For the most recent year ending June 30, 2012, there where 325 violations of the university's academic integrity code reported to campus. That includes cheating, plagiarizing, fabrications, enabling infractions and other similar incidents. That's down from 465 in 2011, the peak in recent years, but well above the level of 100 reported in 2006.

In recent years, a large number of the violations have been committed by students in the College of Engineering's departments of Computer Science, Electrical Engineering, Computer Engineering and Mechanical Engineering. Last year the college represented nearly 68 percent of the cases of academic dishonesty reported to the campus. Many of the incidents occur in programming and coding assignments, and even though instructors will inform students they will run programs to detect copying, every year some students will still do just that, Tucker said.

It may seem counterintuitive, but an increase in the number of cheating or plagiarism cases does not mean there is more cheating occurring on a campus, Fishman said.

Instead, an uptick in cases "is when faculty and staff are paying more attention to it. ... They're doing a good job of policing it," she said.

Compared with decades ago, there are also many more tools and programs available to snare those who don't follow the rules, such as SafeAssign, a plagiarism-catching tool available for instructors who use the course software IllinoisCompass; and the website http://www.turnitin.com.

The punishments or sanctions for such incidents can vary, although an analysis of sanctions since 2007 show most students receive a failing grade for the assignment. For the year ending June 30, 2012, 227 students were slapped with a failing grade for the assignment, 28 students had a reduced grade for the assignment, 84 students had their course grade reduced, 18 students received a failing grade for the course, and 52 students received a written notice of warning, with a copy placed in the student's file. Five received some unnoted sanction and two were given a denial of credit in a proficiency exam. Nine students did not receive any punishment.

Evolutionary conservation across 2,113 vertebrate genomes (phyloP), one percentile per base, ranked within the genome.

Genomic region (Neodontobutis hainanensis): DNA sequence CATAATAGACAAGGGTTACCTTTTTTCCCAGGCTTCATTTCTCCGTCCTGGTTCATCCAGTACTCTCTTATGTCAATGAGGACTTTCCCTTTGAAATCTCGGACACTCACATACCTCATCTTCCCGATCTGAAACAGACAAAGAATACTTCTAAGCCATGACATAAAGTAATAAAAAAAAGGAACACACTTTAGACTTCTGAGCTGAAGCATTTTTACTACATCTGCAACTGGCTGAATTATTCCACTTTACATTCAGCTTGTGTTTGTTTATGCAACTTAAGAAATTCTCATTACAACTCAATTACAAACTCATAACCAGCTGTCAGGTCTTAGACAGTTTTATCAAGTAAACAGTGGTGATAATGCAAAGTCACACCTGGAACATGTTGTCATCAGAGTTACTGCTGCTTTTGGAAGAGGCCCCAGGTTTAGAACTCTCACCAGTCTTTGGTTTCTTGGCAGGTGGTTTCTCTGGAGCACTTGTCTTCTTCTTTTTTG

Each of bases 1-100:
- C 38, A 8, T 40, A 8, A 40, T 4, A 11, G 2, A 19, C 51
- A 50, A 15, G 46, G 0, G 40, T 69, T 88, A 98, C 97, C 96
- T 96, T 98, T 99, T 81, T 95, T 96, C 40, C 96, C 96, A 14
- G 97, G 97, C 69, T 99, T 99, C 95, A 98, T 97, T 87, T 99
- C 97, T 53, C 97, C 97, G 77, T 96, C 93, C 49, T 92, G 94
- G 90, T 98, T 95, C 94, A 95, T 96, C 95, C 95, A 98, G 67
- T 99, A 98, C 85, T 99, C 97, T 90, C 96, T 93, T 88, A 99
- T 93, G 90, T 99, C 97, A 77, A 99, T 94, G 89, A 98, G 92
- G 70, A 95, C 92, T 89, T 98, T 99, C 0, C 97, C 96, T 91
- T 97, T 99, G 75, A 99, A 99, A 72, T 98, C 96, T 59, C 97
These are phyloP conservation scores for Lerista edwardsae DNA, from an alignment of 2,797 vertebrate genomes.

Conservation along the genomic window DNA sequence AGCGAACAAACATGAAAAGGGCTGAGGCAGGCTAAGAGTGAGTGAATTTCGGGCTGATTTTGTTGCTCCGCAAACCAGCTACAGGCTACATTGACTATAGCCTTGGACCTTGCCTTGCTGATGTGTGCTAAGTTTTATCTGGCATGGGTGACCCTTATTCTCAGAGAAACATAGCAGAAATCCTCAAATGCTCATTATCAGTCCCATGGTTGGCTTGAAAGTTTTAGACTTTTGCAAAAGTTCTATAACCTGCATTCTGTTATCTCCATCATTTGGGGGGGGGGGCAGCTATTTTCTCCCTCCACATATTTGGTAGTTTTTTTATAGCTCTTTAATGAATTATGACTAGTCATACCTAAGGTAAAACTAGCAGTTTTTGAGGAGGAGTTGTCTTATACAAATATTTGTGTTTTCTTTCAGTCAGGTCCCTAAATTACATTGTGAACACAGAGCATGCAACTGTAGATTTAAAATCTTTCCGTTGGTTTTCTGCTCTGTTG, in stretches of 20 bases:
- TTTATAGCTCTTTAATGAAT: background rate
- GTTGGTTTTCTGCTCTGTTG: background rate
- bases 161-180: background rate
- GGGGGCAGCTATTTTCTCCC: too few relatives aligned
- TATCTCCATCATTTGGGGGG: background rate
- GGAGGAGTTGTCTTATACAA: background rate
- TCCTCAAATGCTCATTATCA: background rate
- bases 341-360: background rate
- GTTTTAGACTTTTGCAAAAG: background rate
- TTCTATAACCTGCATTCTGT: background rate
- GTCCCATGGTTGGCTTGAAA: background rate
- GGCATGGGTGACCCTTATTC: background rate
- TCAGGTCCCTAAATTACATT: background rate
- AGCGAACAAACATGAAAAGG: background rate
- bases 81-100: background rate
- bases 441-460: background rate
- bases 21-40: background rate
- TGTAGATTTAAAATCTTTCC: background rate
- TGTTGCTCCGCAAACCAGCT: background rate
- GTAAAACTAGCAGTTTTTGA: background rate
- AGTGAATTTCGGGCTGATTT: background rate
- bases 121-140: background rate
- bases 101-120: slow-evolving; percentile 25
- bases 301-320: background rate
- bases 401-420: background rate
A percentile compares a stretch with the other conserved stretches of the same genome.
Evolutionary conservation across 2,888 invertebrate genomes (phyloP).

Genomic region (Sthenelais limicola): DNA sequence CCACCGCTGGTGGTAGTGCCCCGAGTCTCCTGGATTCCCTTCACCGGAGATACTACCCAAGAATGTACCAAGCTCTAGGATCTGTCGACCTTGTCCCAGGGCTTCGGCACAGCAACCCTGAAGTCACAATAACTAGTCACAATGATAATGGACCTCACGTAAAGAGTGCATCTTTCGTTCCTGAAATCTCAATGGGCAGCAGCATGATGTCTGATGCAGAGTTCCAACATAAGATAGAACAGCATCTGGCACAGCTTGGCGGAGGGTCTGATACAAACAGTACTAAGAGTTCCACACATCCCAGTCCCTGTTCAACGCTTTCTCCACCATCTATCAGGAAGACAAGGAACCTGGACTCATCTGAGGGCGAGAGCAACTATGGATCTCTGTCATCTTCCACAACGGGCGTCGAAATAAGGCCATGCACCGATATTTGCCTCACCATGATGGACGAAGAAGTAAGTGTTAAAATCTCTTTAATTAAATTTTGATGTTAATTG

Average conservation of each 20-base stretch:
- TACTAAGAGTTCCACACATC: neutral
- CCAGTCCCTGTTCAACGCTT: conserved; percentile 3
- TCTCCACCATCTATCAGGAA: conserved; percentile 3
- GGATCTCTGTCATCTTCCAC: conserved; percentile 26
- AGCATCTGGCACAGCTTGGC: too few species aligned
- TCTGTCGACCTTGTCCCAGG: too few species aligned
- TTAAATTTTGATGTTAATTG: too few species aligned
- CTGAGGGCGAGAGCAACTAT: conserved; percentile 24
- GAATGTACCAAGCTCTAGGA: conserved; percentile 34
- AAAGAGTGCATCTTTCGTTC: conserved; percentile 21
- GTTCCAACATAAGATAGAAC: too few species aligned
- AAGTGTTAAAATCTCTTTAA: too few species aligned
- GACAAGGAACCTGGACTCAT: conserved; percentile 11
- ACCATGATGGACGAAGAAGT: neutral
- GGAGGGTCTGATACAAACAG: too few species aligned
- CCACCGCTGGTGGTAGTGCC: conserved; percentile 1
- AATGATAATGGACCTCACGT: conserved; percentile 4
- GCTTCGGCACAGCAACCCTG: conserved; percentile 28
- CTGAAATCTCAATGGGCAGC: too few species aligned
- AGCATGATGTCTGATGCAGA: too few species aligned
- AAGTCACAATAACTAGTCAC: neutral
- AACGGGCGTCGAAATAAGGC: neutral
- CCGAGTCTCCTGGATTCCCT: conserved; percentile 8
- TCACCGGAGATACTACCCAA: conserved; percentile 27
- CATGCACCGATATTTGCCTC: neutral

As proposed, the revised code offers more variation in the sanctions, said Renee Romano, the UI's vice chancellor for student affairs.

"There are more gradations of sanctions depending on the severity ... which makes everybody happy," she said. "If a student didn't know what plagiarism was or understood it, and they're willing to make it right, that's different than outright or (willful) cheating," she said.

The new option for colleges is called "educational sanctions" and it includes the option of giving a student a make-up exam or requiring the student attend an academic integrity workshop.

Explaining expectations

In recent years, instructors and administrators said they have noticed "a lot more gray areas," Tucker said.

"We encourage students regularly to study in groups," he said. It's acceptable to discuss homework, but students must do their own work, he said.

Faculty need to provide clear guidance on what's OK for students to do while working alongside classmates, he said.

"The best advice I know for students when they edge into a gray area is to reach out and ask someone for an answer," said Peter Mortensen, English professor and associate provost for academic affairs. And instructors should leave their doors open for questions like that, he added.

"Is redundancy a bad thing?" asked Teddi Fishman. Not when it comes to educating students about plagiarism, cheating and other issues, she said.

"We do encourage people if they assign a paper to take few minutes to educate them ... to talk about the rules (for citing references), to have links to resources in a syllabus if they don't know how to cite ... devote some time to it," she said.